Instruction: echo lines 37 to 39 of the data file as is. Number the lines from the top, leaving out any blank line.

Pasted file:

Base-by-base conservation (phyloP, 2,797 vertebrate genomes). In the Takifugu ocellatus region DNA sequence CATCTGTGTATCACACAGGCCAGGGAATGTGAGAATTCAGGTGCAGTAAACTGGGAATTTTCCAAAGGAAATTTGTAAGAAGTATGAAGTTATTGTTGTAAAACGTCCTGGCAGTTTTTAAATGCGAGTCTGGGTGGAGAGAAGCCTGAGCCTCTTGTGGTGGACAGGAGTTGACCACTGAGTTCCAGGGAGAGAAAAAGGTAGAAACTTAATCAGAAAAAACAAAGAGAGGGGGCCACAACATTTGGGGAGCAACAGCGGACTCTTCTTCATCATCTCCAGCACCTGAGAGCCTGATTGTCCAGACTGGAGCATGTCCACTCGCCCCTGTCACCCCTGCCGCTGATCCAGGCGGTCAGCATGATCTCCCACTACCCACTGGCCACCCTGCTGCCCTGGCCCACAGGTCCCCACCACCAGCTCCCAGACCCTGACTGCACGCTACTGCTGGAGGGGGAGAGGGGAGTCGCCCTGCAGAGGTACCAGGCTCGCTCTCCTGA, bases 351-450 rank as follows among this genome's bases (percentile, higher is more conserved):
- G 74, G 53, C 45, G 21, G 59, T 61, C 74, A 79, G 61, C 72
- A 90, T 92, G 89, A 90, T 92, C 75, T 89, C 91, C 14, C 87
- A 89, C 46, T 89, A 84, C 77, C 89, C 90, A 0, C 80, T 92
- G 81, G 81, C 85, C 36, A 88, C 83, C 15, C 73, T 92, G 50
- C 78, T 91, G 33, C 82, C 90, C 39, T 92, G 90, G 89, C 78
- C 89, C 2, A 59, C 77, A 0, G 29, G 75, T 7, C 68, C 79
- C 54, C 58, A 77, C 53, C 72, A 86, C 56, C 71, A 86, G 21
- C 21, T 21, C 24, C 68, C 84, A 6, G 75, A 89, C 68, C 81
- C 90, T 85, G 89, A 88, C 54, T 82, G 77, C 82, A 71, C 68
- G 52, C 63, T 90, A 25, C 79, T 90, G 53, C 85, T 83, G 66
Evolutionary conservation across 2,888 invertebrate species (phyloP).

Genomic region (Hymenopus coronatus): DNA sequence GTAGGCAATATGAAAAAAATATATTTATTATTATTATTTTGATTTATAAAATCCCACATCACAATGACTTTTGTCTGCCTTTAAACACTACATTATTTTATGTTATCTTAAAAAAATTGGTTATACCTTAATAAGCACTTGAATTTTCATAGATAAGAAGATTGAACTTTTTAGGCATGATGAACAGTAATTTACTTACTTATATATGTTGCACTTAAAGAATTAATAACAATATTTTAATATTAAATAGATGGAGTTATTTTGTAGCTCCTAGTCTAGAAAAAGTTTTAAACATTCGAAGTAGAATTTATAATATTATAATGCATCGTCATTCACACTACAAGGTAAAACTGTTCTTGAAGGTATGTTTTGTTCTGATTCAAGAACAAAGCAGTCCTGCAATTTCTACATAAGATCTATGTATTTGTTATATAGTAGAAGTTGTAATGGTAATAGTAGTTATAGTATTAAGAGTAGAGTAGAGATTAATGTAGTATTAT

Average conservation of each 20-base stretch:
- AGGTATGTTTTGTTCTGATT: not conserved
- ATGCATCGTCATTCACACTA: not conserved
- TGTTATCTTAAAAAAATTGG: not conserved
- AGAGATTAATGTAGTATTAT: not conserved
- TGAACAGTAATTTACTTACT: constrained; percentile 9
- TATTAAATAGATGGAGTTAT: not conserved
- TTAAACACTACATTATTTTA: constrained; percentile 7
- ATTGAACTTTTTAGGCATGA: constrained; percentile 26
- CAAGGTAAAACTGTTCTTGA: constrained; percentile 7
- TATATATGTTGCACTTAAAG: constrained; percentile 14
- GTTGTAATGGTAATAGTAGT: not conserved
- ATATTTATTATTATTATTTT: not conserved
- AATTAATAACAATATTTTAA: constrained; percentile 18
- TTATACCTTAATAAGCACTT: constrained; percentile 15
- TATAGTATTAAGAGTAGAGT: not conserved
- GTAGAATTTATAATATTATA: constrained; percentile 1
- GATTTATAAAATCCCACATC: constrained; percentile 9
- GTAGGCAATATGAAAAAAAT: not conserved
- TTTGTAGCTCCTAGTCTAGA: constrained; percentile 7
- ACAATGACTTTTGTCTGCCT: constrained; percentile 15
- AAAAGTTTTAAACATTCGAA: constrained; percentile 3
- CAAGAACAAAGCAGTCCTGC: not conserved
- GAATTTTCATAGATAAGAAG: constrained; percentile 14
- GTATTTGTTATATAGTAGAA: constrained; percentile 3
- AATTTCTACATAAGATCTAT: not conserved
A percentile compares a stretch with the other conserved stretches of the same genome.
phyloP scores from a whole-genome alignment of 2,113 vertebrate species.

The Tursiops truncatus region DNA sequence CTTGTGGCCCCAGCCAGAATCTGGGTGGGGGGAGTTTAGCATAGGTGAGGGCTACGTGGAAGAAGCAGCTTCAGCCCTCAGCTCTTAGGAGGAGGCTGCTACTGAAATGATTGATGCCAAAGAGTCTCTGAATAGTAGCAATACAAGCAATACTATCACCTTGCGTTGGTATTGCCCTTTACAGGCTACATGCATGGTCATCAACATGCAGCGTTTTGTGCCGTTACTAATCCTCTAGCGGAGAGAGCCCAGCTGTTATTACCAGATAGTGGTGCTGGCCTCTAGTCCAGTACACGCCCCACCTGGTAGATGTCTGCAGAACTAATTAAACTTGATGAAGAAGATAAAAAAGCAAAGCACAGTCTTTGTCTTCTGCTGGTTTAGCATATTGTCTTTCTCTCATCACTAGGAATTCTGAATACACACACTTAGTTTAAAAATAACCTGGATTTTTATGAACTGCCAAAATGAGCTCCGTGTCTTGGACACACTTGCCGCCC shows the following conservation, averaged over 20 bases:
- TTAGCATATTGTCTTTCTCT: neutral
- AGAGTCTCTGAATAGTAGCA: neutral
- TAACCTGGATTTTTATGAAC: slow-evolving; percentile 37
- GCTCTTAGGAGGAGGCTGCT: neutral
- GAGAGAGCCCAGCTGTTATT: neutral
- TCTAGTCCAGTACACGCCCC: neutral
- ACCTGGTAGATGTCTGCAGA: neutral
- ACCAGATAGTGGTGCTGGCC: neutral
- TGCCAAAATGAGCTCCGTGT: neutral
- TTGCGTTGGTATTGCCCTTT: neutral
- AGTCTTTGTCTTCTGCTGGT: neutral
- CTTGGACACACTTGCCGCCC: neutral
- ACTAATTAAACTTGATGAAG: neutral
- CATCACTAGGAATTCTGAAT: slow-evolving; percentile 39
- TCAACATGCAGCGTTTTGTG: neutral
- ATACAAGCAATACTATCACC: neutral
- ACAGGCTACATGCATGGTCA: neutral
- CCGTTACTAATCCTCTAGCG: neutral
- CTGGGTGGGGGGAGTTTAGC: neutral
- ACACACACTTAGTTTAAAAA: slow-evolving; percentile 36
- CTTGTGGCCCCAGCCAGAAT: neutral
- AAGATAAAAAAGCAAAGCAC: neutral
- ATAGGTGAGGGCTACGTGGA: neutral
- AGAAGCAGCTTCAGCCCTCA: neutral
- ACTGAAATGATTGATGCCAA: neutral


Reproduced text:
- GAATTTTCATAGATAAGAAG: constrained; percentile 14
- GTATTTGTTATATAGTAGAA: constrained; percentile 3
- AATTTCTACATAAGATCTAT: not conserved